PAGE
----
Massachusetts natives The Hotelier are just a little bit lighter on their latest release. The underground emo revival champions’ third record, Goodness, was prefaced with a statement from lead singer-bassist Christian Holden. In it, he indicated a subtle shift from deep introspection to contemplation of outwardly relations, with people and the world. While the album may not be as dark as its predecessor, it is still thematically heavy and packs an emotional punch.
Goodness starts out with just Holden softly delivering a spoken-word poem. From there, thunderous drums and heavy guitars take over. He varies his vocal tone throughout, from barely audible quietness to over the top yelling. It is a pure rock record, but with well-varied dynamics that give it its kick to the gut. There are moments where the music builds to a chaotic crescendo, only to be suddenly stripped away to nothingness. It perfectly mirrors and accompanies the emotions dealt with through his lyrics.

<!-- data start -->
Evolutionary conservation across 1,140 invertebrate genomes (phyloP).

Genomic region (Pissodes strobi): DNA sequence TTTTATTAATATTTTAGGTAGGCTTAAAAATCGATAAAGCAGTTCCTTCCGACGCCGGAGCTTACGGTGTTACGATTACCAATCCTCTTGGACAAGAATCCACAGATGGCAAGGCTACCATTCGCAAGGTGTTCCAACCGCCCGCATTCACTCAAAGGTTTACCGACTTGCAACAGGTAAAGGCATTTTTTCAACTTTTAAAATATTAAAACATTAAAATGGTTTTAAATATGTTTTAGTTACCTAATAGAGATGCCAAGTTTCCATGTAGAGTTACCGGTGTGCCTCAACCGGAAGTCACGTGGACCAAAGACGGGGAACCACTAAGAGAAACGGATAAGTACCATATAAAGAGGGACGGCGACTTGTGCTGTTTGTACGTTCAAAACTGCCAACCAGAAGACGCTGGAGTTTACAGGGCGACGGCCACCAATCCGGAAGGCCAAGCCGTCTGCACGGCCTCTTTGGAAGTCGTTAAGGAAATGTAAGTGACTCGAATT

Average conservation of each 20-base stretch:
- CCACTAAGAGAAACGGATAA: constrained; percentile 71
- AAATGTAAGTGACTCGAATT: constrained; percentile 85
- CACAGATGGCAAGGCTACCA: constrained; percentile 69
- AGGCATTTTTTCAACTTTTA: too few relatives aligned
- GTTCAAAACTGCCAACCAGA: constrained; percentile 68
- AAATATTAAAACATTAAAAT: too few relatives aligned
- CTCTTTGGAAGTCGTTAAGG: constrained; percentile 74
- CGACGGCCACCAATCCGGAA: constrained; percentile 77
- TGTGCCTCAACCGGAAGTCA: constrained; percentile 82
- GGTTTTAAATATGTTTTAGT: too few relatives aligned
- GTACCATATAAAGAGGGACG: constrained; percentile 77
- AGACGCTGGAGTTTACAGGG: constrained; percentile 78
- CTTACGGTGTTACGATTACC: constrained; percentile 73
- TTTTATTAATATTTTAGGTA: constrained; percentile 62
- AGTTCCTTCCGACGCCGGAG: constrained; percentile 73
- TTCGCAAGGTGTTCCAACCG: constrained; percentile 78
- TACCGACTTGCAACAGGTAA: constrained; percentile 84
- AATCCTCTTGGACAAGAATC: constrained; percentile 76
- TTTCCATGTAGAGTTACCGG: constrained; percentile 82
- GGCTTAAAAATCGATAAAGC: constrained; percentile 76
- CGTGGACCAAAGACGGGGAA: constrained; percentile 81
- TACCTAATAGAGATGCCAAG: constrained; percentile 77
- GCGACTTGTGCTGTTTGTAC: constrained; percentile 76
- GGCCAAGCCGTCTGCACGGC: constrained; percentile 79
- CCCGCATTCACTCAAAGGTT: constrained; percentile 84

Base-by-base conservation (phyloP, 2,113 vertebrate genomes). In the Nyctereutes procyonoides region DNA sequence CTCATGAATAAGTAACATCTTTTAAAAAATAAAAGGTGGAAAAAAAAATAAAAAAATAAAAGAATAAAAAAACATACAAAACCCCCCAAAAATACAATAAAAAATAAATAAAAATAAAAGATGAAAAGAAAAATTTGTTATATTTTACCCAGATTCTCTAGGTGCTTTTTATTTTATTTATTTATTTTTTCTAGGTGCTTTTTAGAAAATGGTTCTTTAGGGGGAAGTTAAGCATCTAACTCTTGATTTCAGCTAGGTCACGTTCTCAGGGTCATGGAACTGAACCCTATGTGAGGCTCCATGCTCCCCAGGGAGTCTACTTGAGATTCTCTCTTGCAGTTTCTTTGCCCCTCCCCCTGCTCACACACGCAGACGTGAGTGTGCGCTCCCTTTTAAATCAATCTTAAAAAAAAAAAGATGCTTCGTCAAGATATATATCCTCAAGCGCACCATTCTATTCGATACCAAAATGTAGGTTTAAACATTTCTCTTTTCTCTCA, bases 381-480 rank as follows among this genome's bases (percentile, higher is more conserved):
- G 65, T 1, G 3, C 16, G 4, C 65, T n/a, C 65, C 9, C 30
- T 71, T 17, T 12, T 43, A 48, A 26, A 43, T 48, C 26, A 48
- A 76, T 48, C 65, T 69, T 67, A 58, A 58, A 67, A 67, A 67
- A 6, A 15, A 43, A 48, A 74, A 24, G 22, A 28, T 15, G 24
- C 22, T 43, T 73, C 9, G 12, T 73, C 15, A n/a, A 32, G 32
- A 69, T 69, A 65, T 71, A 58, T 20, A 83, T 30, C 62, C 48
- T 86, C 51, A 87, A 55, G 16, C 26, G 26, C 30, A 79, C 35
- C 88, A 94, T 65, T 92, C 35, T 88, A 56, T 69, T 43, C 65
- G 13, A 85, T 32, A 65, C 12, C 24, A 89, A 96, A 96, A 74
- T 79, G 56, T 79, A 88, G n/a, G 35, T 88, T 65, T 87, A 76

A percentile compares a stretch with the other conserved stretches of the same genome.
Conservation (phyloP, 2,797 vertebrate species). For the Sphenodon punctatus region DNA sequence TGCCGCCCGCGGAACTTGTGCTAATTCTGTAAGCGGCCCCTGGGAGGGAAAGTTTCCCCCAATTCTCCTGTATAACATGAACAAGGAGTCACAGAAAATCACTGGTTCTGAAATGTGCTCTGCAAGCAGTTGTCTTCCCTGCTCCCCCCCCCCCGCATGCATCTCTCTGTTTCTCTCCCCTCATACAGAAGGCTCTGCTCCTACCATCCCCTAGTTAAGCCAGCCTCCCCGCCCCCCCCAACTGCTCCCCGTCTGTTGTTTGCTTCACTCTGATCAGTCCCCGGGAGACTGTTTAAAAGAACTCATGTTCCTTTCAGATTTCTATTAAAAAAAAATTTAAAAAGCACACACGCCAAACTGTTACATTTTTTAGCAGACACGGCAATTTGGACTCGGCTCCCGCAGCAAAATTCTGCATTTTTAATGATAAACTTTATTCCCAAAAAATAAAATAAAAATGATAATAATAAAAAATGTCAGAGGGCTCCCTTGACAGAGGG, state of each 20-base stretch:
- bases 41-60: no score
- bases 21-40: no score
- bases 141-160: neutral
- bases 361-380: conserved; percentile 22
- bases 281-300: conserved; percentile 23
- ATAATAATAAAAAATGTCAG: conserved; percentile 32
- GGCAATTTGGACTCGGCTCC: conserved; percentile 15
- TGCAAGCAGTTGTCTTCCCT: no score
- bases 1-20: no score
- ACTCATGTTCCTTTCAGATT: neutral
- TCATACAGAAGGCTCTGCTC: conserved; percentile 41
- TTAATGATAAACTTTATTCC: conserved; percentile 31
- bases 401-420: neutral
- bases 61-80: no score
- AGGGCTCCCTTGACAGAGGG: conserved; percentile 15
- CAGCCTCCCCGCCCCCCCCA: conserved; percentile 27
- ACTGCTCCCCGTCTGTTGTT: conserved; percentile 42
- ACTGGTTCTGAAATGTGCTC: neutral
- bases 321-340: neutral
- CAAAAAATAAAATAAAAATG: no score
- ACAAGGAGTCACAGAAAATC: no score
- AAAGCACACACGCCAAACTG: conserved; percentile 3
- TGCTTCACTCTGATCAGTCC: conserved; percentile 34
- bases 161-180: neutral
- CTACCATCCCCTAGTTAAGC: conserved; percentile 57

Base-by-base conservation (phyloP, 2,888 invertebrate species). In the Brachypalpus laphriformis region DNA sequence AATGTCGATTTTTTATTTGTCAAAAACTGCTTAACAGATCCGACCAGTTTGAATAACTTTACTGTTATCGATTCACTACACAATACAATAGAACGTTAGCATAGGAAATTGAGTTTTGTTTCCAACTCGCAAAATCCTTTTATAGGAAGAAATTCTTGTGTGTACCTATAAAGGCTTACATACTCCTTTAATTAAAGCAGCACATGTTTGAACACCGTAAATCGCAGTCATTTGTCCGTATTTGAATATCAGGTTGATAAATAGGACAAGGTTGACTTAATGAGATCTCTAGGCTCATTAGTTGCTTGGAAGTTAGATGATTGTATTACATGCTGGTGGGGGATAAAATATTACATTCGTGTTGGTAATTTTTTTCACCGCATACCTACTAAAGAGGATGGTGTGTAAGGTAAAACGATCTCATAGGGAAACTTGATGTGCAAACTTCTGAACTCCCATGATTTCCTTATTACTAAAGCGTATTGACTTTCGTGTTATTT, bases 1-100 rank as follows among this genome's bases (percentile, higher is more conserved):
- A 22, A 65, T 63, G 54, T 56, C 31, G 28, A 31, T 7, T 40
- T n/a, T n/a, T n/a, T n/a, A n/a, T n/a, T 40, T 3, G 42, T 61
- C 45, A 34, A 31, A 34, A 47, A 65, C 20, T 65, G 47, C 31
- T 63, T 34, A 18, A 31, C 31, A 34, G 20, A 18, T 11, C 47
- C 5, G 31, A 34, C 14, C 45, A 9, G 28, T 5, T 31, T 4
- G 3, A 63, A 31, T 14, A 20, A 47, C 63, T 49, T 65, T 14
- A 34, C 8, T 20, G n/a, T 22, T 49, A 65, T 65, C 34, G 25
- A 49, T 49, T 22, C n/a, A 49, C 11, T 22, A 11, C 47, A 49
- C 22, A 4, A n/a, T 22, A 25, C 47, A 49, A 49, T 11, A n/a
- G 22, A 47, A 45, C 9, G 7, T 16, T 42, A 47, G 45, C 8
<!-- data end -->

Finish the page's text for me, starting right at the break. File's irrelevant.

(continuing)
While much of the record is focused on love, it isn’t in the light that you would expect. On “Opening Mail For My Grandmother,” Holden somberly details the final moments of a loved one’s life. “Piano Player” focuses on a woman reflecting on the many pieces of her life, looking back with affection. Following the spoken-word opening track, “Goodness, Pt. 2” hits extra hard, both lyrically and musically. The record ends with single snare drum hits, slowly repeated several times like a drawn out heartbeat.
The Hotelier are decidedly attempting to grow up. They have redirected their attention, focusing more on the world around them, and present these themes in an exhilarating, raw and honest fashion. Overall, Goodness is an epic record, and among the finest of this year’s indie-rock.